Over the next several years, I moved around quite a lot, trying to find a new purpose. In that time, I hit some very low points. I took to drinking heavily, and squandered that allowance from your family, my only income at the time, on liquor and cigars. In these years, I would travel once or twice a year to Whitehall for the sole purpose of visiting the post office. There I would always be greeted by at least one letter from you. I would sit and read your letters, and I would sob to hear what anguish you were in and that I was the cause. Reflecting on it now, I believe I read these letters as a sort of penance. It would have been much easier to put you out of mind—to ignore the letters you continued to send and live in ignorance of the pain I had caused you. Instead, I read them, and I let the guilt weigh heavy upon me. Then, I would drink in a wild hope I may forget my sorrows. In this, I was never successful.

By 1841, I had cleaned myself up. I had cut back on my drinking, though I did not and have not to this day fully broken the habit. I took the money your family continued to pay me, and I enrolled at Langford College. As a part of our agreement, Langford Academy had not disclosed the reasons for my leaving the school and had even falsely marked that I completed my studies there. I was accepted to the college with ease, and with nothing else to give my life purpose, I dedicated myself completely to my studies. I graduated at the top of my class and went on to study law at the same institution for another three years. In 1847 I was awarded my Doctor of Law and I began a clerkship for an attorney in Langford. After two years in that clerkship, I returned to my hometown of Whitehall. By then the rumors of my “immoral conduct” had mostly dispersed, and I was able to start a successful law practice of my own, the same practice at which you found me one month ago. I started that practice in the year 1850, and when I arrived in Whitehall with these intentions, my first act was to visit the post office and ask if, by any chance, any mail addressed to me had arrived there in the ten years I had been gone. I was handed a single letter, written by you nine years before, on the eve of your wedding. That letter brought me great comfort, for it gave the sense that, although you still longed for me, you had moved on with your life, just as I had.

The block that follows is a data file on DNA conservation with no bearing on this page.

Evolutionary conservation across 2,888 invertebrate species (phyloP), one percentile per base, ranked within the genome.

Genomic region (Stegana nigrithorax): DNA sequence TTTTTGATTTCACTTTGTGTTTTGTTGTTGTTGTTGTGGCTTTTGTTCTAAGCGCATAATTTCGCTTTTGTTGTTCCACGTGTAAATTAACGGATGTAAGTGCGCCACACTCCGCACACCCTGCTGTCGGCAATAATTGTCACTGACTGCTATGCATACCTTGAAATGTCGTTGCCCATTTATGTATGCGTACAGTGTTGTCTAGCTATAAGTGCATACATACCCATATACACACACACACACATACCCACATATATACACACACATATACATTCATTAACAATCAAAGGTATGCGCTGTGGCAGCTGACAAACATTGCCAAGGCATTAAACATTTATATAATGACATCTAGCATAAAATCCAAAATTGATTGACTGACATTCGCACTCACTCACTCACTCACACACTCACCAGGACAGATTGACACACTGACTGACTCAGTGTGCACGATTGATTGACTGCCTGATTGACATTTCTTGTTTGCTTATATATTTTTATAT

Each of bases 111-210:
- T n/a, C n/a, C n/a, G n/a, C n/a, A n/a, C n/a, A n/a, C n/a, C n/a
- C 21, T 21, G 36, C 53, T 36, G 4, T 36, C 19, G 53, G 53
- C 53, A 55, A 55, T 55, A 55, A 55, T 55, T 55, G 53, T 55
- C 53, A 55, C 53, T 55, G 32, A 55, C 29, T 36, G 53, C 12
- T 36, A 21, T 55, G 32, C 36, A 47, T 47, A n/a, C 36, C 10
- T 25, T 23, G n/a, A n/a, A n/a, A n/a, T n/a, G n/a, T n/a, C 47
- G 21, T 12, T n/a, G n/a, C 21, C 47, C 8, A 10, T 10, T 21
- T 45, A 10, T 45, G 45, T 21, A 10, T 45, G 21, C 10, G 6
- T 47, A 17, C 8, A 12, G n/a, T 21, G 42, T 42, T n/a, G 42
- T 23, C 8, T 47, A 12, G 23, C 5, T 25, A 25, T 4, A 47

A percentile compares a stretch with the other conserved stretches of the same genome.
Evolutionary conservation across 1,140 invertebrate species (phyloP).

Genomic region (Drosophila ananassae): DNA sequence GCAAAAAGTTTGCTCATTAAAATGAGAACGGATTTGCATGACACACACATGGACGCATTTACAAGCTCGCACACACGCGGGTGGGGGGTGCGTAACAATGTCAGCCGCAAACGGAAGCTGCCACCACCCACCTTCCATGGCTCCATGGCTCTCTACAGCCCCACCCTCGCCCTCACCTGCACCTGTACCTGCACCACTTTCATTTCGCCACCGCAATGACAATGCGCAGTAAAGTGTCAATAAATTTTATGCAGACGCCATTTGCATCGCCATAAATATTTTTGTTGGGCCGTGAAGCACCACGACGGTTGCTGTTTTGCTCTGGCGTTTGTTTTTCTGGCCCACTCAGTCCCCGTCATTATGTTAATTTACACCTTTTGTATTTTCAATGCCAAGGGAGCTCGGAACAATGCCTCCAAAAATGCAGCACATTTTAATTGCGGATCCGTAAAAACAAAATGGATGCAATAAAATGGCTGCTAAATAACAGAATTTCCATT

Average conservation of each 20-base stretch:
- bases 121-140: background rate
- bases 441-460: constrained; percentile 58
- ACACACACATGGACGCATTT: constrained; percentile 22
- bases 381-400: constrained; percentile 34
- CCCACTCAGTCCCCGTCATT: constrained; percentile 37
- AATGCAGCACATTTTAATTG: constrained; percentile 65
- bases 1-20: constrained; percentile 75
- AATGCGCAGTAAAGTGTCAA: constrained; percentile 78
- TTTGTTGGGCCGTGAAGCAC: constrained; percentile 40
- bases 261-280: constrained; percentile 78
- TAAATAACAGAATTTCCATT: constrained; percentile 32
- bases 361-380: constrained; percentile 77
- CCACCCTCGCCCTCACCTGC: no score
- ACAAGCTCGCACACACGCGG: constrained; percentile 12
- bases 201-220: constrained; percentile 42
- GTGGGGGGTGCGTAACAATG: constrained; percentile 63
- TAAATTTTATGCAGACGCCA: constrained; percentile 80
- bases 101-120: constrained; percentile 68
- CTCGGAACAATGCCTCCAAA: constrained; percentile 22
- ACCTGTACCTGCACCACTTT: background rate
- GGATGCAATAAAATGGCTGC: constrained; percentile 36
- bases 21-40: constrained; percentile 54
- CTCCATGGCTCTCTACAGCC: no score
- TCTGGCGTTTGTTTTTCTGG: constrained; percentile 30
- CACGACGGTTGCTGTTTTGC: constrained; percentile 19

And that, my friend, brings you up to the present. I tell you all this not to defend my actions. If anything, I feel this tale only worsens my position, for it shows that I failed to answer your letters out of a selfish interest in money and reputation. I simply felt I owed you the entire truth of what happened after we parted ways at Langford. Now that you have it, it is left to you to decide whether you may forgive me.

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This is the longest one so far I think... We finally get to hear what Frederick has been up to in all these years! Thanks for reading. Subscribe for more and let me know what you think in the comments.

~ Celia